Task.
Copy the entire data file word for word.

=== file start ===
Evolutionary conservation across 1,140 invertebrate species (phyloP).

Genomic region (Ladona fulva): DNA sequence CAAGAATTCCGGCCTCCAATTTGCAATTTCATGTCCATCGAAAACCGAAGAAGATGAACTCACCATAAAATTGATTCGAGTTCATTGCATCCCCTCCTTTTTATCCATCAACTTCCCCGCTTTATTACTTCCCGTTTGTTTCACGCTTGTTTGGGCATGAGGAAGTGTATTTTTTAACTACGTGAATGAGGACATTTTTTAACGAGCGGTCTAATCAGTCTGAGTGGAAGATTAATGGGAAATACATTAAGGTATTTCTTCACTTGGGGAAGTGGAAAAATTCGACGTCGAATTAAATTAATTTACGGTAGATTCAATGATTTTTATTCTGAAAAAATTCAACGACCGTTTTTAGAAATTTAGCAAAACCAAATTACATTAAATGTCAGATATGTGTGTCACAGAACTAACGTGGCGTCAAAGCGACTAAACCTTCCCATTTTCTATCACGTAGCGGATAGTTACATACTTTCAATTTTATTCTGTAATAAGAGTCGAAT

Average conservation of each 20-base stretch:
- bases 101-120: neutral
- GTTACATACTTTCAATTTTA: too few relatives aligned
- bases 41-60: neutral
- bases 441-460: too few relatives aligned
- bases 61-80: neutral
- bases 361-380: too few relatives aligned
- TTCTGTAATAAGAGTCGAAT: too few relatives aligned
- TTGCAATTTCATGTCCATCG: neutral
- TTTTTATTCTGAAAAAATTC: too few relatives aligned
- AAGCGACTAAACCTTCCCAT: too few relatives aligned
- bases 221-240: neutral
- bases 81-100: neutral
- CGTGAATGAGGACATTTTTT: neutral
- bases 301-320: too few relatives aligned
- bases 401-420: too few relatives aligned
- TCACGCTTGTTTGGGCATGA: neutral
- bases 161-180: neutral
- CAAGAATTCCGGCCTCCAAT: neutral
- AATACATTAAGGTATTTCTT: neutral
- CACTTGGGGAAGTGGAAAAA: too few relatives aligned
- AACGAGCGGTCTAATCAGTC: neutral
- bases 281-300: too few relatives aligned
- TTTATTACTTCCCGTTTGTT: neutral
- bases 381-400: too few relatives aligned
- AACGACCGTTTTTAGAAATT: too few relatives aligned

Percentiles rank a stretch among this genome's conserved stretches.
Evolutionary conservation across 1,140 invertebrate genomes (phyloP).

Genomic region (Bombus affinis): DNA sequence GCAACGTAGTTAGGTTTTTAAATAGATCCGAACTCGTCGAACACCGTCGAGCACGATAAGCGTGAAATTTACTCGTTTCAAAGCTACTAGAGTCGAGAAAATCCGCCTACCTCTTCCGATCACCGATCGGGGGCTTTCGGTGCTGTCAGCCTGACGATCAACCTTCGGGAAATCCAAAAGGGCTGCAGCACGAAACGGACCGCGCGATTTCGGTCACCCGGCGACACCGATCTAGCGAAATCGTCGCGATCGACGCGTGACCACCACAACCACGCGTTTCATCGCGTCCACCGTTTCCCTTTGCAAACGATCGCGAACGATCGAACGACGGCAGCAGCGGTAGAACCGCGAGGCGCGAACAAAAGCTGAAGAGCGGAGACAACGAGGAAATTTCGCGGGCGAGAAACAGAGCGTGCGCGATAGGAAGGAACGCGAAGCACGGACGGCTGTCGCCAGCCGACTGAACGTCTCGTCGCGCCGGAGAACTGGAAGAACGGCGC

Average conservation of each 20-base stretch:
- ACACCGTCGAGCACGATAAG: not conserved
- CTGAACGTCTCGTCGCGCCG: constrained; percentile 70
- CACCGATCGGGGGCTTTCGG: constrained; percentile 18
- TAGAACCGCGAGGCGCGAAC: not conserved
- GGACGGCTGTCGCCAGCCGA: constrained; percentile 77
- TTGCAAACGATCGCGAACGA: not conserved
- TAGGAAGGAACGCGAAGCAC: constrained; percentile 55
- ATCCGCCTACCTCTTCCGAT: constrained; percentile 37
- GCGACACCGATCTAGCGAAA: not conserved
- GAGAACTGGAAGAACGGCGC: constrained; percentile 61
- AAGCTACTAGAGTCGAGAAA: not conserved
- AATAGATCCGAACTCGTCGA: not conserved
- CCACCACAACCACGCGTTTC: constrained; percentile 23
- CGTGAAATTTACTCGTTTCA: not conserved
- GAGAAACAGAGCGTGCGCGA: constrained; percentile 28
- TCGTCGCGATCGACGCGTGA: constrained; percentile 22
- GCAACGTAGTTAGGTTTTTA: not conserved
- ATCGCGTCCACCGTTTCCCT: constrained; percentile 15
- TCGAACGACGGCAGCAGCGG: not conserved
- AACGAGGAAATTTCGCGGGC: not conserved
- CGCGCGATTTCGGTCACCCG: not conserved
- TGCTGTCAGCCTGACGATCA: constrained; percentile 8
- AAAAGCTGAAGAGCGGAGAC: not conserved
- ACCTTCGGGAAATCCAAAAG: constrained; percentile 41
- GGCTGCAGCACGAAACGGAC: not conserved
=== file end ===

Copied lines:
Evolutionary conservation across 1,140 invertebrate species (phyloP).

Genomic region (Ladona fulva): DNA sequence CAAGAATTCCGGCCTCCAATTTGCAATTTCATGTCCATCGAAAACCGAAGAAGATGAACTCACCATAAAATTGATTCGAGTTCATTGCATCCCCTCCTTTTTATCCATCAACTTCCCCGCTTTATTACTTCCCGTTTGTTTCACGCTTGTTTGGGCATGAGGAAGTGTATTTTTTAACTACGTGAATGAGGACATTTTTTAACGAGCGGTCTAATCAGTCTGAGTGGAAGATTAATGGGAAATACATTAAGGTATTTCTTCACTTGGGGAAGTGGAAAAATTCGACGTCGAATTAAATTAATTTACGGTAGATTCAATGATTTTTATTCTGAAAAAATTCAACGACCGTTTTTAGAAATTTAGCAAAACCAAATTACATTAAATGTCAGATATGTGTGTCACAGAACTAACGTGGCGTCAAAGCGACTAAACCTTCCCATTTTCTATCACGTAGCGGATAGTTACATACTTTCAATTTTATTCTGTAATAAGAGTCGAAT

Average conservation of each 20-base stretch:
- bases 101-120: neutral
- GTTACATACTTTCAATTTTA: too few relatives aligned
- bases 41-60: neutral
- bases 441-460: too few relatives aligned
- bases 61-80: neutral
- bases 361-380: too few relatives aligned
- TTCTGTAATAAGAGTCGAAT: too few relatives aligned
- TTGCAATTTCATGTCCATCG: neutral
- TTTTTATTCTGAAAAAATTC: too few relatives aligned
- AAGCGACTAAACCTTCCCAT: too few relatives aligned
- bases 221-240: neutral
- bases 81-100: neutral
- CGTGAATGAGGACATTTTTT: neutral
- bases 301-320: too few relatives aligned
- bases 401-420: too few relatives aligned
- TCACGCTTGTTTGGGCATGA: neutral
- bases 161-180: neutral
- CAAGAATTCCGGCCTCCAAT: neutral
- AATACATTAAGGTATTTCTT: neutral
- CACTTGGGGAAGTGGAAAAA: too few relatives aligned
- AACGAGCGGTCTAATCAGTC: neutral
- bases 281-300: too few relatives aligned
- TTTATTACTTCCCGTTTGTT: neutral
- bases 381-400: too few relatives aligned
- AACGACCGTTTTTAGAAATT: too few relatives aligned

Percentiles rank a stretch among this genome's conserved stretches.
Evolutionary conservation across 1,140 invertebrate genomes (phyloP).

Genomic region (Bombus affinis): DNA sequence GCAACGTAGTTAGGTTTTTAAATAGATCCGAACTCGTCGAACACCGTCGAGCACGATAAGCGTGAAATTTACTCGTTTCAAAGCTACTAGAGTCGAGAAAATCCGCCTACCTCTTCCGATCACCGATCGGGGGCTTTCGGTGCTGTCAGCCTGACGATCAACCTTCGGGAAATCCAAAAGGGCTGCAGCACGAAACGGACCGCGCGATTTCGGTCACCCGGCGACACCGATCTAGCGAAATCGTCGCGATCGACGCGTGACCACCACAACCACGCGTTTCATCGCGTCCACCGTTTCCCTTTGCAAACGATCGCGAACGATCGAACGACGGCAGCAGCGGTAGAACCGCGAGGCGCGAACAAAAGCTGAAGAGCGGAGACAACGAGGAAATTTCGCGGGCGAGAAACAGAGCGTGCGCGATAGGAAGGAACGCGAAGCACGGACGGCTGTCGCCAGCCGACTGAACGTCTCGTCGCGCCGGAGAACTGGAAGAACGGCGC

Average conservation of each 20-base stretch:
- ACACCGTCGAGCACGATAAG: not conserved
- CTGAACGTCTCGTCGCGCCG: constrained; percentile 70
- CACCGATCGGGGGCTTTCGG: constrained; percentile 18
- TAGAACCGCGAGGCGCGAAC: not conserved
- GGACGGCTGTCGCCAGCCGA: constrained; percentile 77
- TTGCAAACGATCGCGAACGA: not conserved
- TAGGAAGGAACGCGAAGCAC: constrained; percentile 55
- ATCCGCCTACCTCTTCCGAT: constrained; percentile 37
- GCGACACCGATCTAGCGAAA: not conserved
- GAGAACTGGAAGAACGGCGC: constrained; percentile 61
- AAGCTACTAGAGTCGAGAAA: not conserved
- AATAGATCCGAACTCGTCGA: not conserved
- CCACCACAACCACGCGTTTC: constrained; percentile 23
- CGTGAAATTTACTCGTTTCA: not conserved
- GAGAAACAGAGCGTGCGCGA: constrained; percentile 28
- TCGTCGCGATCGACGCGTGA: constrained; percentile 22
- GCAACGTAGTTAGGTTTTTA: not conserved
- ATCGCGTCCACCGTTTCCCT: constrained; percentile 15
- TCGAACGACGGCAGCAGCGG: not conserved
- AACGAGGAAATTTCGCGGGC: not conserved
- CGCGCGATTTCGGTCACCCG: not conserved
- TGCTGTCAGCCTGACGATCA: constrained; percentile 8
- AAAAGCTGAAGAGCGGAGAC: not conserved
- ACCTTCGGGAAATCCAAAAG: constrained; percentile 41
- GGCTGCAGCACGAAACGGAC: not conserved